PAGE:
Rajasthan Utsav: Gayathri Sharma, Bhadra Sinha impress with innovative Bharatanatyam production ‘Samanvita’
‘Samanvita’ brings forth the age-old wisdom of gender equality through the Ardhanarishwara philosophy, of Shiva giving his left half to Shakti, showing us her rightful place as his equal
As part of the Rajasthan Utsav celebrations at Bikaner House in Delhi, the artists of Kalakriti Arts, Gayathri Sharma and Bhadra Sinha, recently presented ‘Samanvita’—a special Bharatanatyam dance production. The artists also presented Mahakavi Vidyapati’s well known Maithili poem ‘Jaya Jaya Sankar’ using Bharatanatyam choreography.
“The pandemic upended lives of everyone, including artists who thrive on live performances. Online platforms provided a succor, but could not replace the aura of a live performance, the exchange of energy experienced between an artist and the audience when the former is on stage. So it was indeed thrilling to perform for a live audience again,” rejoices Sharma. She adds, “It is true that when a dancer performs, he or she should not bother about who and how many watch her/him. But more than a visual treat, live dance is all about soaking vibrations as well because dance is another form of spiritual journey.”
‘Samanvita’ brings forth the age-old wisdom of gender equality through the Ardhanarishwara philosophy, of Shiva giving his left half to Shakti, showing us her rightful place as his equal. “Samanvita is a subject very close to our heart; it germinated in 2020 when we learnt the Ardhanarishwara stotram from Guru V Krishnamoorthi for our performance at the Khajuraho Dance Festival. We were fascinated and delved deeper into the philosophy and had several discussions with our guru and the exploration began,” reveals Sharma.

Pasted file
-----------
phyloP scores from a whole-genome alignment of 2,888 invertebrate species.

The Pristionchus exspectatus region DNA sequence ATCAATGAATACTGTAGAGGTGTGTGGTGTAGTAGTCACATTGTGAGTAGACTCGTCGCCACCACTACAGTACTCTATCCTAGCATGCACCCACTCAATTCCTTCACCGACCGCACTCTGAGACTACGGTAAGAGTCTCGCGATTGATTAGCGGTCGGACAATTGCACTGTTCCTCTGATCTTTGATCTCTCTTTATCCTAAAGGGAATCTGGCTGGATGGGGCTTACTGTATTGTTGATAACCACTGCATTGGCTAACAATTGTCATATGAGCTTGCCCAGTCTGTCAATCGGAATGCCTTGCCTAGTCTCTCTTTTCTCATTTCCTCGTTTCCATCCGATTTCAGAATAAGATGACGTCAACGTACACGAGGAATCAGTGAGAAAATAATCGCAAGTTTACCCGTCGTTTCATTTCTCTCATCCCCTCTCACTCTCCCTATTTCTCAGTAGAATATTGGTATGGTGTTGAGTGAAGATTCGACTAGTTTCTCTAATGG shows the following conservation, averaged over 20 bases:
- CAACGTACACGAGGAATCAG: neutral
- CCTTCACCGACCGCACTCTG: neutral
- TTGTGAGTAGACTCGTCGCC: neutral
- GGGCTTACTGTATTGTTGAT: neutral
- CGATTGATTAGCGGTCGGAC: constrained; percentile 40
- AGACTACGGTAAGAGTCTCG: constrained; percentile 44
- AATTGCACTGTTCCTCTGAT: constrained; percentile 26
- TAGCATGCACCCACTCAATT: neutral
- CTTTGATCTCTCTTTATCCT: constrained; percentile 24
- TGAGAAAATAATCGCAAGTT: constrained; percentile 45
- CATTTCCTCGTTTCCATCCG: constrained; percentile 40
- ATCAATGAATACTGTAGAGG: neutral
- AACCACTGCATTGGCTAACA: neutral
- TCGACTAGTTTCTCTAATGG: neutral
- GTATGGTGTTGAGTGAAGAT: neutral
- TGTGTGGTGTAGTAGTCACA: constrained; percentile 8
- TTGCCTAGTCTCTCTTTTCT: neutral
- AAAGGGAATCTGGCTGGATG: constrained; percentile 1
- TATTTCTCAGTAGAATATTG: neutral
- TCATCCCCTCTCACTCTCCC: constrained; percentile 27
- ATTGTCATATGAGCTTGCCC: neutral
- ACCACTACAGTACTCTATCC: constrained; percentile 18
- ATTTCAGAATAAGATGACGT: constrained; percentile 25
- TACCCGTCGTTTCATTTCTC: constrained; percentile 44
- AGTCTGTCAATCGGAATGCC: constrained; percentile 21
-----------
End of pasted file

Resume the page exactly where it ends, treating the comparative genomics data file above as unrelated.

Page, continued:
The presentation used a mix of contemporary poetry and signature dance pieces in Bharatanatyam style depicting Devi and Shiva, culminating with Adi Shankaracharya’s ‘Ardhanarishwara Stotram’. When Shiva opens his third eye and burns Kamdev to ashes for disturbing his penance, Shakti calms him down and makes him see reason to restore Kamdev’s life. And when Shakti is angered beyond control and takes the ferocious form of Kali to slay Mahishasura, Shiva lays down at her feet to calm her.
So, the artists showcased how Shiva and Shakti together form the balance of power and are ultimately one and the same. Sharma explains, “We found Ardhanarishwara so closely linked to our lives and the beauty about this mystical form of Shiva-Shakti is that it is relatable in so many aspects. So, it defies one particular definition and allows you to go as far as you can with your interpretation”. She further adds, “As women of today, we perceived Ardhanarishwara to be an embodiment of gender equality at all levels, from cosmic creation, equity in society to personal living. We see Ardhanarishwara as a symbol of harmony where two energies meet to maintain equilibrium which brings universal and eternal equanimity.”
Gayathri Sharma and Bhadra Sinha took this thought further and interspersed classical dance with English poetry to take their interpretation to the audiences. “We collaborated with our friend Sonali Primlani who understood what we wanted to convey through this production and penned the lines to describe the two forces and their amalgamation. We later added the Maithili poet Mahakavi Vidyapati’s poem to the mix, and that is how Samanvita took birth,” sums up Sharma.